Recruiter Fuel – S5|E9 Is There a Point When It’s Too Much?

Season 5 | Episode 9

In between conversations with Joan Morehead and Bill Keefer, we dived into a conversation on appearances in the workplace. Specifically, Steve sat down with one of our recruiters, Hanna, and our principal search consultant, Scott, to talk about whether tattoos and piercings matter during the hiring process. To kick things off, Steve showed the others a meme we’ve seen everywhere online:

We’re not trying to pick on the guy, and we’re not trying to get into politics either. We just used the picture since it’s a popular meme and a nice lighthearted way to open the discussion!

Is that many tattoos or piercings too much?

Our gut reaction is yes.

Sure, companies have become a lot more relaxed in their dress code and there’s more leeway in terms of tattoos and piercings.

“I think when you’re getting into drastically changing your appearance, or your entire face, for the most part, is covered in tattoos, you have to understand that there are probably going to be a lot of employers out there, based on the roles they’re hiring you for, that they’re not going to consider you for the positions they have,” said Scott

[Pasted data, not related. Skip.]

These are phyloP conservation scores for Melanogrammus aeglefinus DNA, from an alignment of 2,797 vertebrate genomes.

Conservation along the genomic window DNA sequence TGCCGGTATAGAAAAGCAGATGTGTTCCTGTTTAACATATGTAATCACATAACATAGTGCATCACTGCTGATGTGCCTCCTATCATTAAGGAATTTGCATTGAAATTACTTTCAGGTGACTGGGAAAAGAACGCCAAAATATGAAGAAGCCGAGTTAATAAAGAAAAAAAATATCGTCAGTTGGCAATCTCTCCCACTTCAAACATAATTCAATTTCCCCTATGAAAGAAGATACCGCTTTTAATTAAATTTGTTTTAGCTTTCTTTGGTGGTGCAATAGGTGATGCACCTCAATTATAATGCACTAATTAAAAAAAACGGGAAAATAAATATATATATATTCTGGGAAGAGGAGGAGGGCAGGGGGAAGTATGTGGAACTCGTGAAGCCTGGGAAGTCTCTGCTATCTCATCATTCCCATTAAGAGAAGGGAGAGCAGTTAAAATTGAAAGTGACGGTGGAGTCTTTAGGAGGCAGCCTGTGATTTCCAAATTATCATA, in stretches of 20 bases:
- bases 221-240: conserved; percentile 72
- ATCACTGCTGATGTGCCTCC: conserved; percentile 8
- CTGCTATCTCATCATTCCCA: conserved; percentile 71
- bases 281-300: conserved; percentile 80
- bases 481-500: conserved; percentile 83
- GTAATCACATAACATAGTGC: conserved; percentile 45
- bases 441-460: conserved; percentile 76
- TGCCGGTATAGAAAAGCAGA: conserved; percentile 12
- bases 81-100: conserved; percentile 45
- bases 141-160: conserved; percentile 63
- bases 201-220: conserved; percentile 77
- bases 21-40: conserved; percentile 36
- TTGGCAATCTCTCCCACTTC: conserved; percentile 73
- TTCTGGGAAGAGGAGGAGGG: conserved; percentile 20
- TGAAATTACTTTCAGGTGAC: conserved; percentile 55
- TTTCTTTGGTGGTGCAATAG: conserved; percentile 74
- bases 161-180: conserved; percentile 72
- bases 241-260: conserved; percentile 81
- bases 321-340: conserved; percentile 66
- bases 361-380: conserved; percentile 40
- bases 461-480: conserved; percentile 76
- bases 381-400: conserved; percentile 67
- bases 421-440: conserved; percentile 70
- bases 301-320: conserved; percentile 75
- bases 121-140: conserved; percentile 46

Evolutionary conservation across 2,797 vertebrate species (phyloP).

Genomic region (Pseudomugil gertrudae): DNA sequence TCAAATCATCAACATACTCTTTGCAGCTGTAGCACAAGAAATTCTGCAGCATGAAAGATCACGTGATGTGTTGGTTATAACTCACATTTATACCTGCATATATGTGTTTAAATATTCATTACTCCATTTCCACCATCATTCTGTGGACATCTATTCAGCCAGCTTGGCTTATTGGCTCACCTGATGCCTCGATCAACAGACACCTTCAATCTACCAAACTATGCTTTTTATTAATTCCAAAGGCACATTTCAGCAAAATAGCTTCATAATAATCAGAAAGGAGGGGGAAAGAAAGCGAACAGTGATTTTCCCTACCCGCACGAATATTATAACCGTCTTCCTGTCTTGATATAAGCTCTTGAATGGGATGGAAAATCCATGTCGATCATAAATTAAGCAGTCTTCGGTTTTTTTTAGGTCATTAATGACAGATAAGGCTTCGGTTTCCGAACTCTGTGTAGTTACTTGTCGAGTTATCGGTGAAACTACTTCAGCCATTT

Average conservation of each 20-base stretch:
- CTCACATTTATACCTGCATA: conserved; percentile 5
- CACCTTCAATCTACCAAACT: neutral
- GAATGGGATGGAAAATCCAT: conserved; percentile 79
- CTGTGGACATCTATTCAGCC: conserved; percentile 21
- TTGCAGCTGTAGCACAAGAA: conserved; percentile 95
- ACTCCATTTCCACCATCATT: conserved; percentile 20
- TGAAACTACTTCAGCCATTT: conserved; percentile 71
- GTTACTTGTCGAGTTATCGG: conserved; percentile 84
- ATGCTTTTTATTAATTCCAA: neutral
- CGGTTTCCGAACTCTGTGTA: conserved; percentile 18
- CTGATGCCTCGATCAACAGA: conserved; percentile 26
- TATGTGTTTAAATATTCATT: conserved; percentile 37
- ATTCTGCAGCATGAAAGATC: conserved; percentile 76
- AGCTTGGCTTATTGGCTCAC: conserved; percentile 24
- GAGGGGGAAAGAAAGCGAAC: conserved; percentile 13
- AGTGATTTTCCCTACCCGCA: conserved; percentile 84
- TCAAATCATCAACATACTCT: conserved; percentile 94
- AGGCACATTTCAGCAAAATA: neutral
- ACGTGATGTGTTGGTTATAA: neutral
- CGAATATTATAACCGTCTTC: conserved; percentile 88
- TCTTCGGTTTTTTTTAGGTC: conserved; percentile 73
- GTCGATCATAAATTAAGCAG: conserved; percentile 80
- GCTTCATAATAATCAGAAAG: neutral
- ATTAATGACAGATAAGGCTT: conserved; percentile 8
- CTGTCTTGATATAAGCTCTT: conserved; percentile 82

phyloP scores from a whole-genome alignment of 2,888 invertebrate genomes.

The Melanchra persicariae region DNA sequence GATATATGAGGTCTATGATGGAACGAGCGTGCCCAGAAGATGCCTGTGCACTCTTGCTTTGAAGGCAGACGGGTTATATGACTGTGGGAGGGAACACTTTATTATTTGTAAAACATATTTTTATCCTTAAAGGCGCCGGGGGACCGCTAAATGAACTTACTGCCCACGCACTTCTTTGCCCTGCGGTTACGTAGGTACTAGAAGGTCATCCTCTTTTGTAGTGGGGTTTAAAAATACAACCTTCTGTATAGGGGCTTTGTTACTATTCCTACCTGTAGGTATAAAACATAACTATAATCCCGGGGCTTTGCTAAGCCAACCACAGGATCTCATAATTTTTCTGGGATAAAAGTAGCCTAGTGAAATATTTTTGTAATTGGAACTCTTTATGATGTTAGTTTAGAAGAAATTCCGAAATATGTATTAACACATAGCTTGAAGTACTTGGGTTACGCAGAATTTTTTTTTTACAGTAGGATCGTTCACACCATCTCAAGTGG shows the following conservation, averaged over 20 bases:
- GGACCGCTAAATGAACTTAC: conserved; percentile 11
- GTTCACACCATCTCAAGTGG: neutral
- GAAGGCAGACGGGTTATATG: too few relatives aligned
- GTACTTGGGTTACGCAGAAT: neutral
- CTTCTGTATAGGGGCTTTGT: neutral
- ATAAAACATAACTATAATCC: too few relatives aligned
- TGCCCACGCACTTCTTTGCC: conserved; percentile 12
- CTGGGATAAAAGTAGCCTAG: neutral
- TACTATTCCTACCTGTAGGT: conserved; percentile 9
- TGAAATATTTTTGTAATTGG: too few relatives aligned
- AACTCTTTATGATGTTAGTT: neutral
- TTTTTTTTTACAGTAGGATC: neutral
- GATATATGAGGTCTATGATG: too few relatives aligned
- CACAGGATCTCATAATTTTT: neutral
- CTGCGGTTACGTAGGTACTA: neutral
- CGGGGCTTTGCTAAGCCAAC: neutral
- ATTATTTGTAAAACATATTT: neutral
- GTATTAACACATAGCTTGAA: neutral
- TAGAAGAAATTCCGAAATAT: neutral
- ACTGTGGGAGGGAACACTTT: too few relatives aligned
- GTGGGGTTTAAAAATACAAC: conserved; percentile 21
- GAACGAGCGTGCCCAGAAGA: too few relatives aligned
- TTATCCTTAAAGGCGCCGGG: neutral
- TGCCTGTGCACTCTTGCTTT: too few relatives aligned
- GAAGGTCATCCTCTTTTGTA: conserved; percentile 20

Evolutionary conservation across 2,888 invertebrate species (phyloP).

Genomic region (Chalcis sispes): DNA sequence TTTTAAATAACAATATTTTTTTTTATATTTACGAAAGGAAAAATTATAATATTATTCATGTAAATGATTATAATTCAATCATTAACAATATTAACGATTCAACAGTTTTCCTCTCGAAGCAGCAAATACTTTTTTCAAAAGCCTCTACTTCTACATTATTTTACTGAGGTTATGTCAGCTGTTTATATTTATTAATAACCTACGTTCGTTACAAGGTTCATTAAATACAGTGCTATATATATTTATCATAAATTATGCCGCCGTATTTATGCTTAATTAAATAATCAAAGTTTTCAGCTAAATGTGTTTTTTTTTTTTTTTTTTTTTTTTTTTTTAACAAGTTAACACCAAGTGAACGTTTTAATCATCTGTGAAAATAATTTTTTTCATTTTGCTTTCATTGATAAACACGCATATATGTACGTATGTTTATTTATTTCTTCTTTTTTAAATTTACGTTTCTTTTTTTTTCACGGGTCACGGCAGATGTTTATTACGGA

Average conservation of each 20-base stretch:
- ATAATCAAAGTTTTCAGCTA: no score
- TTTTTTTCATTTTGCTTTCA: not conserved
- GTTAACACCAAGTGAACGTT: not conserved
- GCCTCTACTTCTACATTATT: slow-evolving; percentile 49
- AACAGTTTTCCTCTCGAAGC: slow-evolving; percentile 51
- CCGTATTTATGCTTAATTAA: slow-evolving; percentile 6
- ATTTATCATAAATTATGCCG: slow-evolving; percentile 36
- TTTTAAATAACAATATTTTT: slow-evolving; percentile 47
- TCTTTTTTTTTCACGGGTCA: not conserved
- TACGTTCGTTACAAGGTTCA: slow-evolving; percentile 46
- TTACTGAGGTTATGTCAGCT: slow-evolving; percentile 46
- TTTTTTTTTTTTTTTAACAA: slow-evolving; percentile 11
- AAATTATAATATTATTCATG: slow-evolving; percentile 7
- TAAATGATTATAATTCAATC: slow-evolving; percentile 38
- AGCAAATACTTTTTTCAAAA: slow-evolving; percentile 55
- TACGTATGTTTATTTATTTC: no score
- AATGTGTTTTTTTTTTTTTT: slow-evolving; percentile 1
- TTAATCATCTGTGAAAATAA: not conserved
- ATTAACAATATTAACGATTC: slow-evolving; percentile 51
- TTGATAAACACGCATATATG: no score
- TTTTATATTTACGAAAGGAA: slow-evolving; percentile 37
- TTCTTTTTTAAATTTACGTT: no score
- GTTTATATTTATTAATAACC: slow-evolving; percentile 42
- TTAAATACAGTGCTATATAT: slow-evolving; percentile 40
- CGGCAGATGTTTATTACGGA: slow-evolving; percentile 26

“Is It Fair to Look at Someone and Say “They Look Funny, I Don’t Want to Hire Them?”

Steve noted that this guy could be awesome at his job – should a company reject candidates like this based on appearance alone, or refuse to even give them a chance?

Hanna and Scott both noted that they thought it wasn’t fair, but you have to take into account the element of business decorum, for customer-facing roles in particular. Hanna elaborated:

“I’m okay seeing that person deliver pizza, or take my blood, or whatever profession he might be…but I know if my grandma ordered a pizza and that guy showed up, she wouldn’t accept the pizza. She’d be terrified! It’s a balance.”

Have You Ever Had a Client Who Was Shocked by a Candidate’s Appearance?

Steve asked the others if they ever had an awkward situation where a client was unpleasantly surprised by a candidate’s appearance.

Hanna and Scott both said this happens, but it’s more with dress code than tattoos or piercings. Scott gave an example of a candidate showing up in a t-shirt and jeans while everyone interviewing was in suits. Yikes!

Scott brought up a viewpoint he shared with interviewers and hiring managers in his days of corporate recruiting

“…we recruited for everyone from minimum wage up to senior executives, I always tried to remind some of the interviewers, keep in mind the positions you’re hiring these people for, and the needs that you have, so don’t just immediately disqualify someone based on appearance. Take the time to talk to them.”

Scott also mentioned that the cultural attitudes toward beards have shifted dramatically – we now accept beards a lot more today than we did ten years ago. It puts into perspective the fact that these attitudes are always shifting – what is totally unacceptable today may be no big deal tomorrow.

How Do You Respond to a Candidate That Says It’s Not Fair to Refuse to Hire Someone with Tattoos or Piercings?